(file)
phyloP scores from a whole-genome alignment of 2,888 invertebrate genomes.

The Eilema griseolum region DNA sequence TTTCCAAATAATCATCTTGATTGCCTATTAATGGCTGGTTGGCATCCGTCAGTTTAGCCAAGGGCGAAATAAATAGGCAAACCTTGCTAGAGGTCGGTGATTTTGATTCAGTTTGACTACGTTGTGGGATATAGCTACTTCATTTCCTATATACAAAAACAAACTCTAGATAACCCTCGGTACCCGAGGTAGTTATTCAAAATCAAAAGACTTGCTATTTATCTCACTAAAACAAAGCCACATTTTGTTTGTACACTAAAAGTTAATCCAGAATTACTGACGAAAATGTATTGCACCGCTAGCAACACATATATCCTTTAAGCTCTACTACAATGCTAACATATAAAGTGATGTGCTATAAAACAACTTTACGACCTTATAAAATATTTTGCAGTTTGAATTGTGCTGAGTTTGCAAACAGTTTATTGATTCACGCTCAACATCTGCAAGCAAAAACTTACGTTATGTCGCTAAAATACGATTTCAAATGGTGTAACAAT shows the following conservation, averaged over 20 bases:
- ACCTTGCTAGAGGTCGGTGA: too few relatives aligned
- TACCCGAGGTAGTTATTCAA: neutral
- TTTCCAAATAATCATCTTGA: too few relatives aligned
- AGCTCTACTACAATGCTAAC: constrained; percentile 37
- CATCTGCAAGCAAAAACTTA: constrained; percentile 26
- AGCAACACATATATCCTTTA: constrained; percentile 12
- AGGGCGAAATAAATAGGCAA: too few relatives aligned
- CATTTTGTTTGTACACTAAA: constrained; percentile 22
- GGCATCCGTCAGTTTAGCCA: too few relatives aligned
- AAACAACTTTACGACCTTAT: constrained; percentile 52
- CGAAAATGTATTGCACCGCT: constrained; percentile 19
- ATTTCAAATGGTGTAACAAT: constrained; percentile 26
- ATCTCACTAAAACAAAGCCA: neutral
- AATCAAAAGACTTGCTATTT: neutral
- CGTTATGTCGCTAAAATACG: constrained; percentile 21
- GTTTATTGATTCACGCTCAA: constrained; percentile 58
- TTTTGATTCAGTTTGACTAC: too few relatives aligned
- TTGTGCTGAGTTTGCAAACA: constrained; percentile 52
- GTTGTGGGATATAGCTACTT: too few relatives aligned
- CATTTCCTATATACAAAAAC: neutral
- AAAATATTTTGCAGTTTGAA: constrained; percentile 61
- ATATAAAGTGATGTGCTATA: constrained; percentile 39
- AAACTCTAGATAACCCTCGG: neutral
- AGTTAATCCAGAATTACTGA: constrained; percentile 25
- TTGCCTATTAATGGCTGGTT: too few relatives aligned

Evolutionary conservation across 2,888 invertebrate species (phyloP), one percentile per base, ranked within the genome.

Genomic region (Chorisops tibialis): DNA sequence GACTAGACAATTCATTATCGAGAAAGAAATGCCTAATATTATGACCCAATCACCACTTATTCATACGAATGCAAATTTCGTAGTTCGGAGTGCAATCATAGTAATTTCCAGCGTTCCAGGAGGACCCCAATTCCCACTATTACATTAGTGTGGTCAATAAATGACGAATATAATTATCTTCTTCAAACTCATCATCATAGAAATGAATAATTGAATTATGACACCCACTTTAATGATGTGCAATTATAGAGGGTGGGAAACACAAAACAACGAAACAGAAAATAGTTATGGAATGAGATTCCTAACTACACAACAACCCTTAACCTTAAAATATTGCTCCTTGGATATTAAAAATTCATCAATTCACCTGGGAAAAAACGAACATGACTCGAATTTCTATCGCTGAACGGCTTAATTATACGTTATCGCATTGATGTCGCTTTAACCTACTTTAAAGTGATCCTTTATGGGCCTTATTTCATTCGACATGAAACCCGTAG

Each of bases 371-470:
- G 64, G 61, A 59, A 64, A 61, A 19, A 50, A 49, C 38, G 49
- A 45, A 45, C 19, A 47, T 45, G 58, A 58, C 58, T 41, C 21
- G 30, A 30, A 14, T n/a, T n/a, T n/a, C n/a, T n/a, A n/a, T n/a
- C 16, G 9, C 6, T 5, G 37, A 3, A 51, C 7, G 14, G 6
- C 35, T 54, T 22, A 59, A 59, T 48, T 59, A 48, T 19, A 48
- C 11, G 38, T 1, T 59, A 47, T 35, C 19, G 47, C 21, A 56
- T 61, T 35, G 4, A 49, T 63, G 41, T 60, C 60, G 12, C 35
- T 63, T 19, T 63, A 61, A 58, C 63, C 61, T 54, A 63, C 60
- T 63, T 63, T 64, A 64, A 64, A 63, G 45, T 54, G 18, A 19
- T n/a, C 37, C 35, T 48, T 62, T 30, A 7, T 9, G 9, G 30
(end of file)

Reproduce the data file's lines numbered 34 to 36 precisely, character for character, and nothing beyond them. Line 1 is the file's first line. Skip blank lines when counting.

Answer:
- C 16, G 9, C 6, T 5, G 37, A 3, A 51, C 7, G 14, G 6
- C 35, T 54, T 22, A 59, A 59, T 48, T 59, A 48, T 19, A 48
- C 11, G 38, T 1, T 59, A 47, T 35, C 19, G 47, C 21, A 56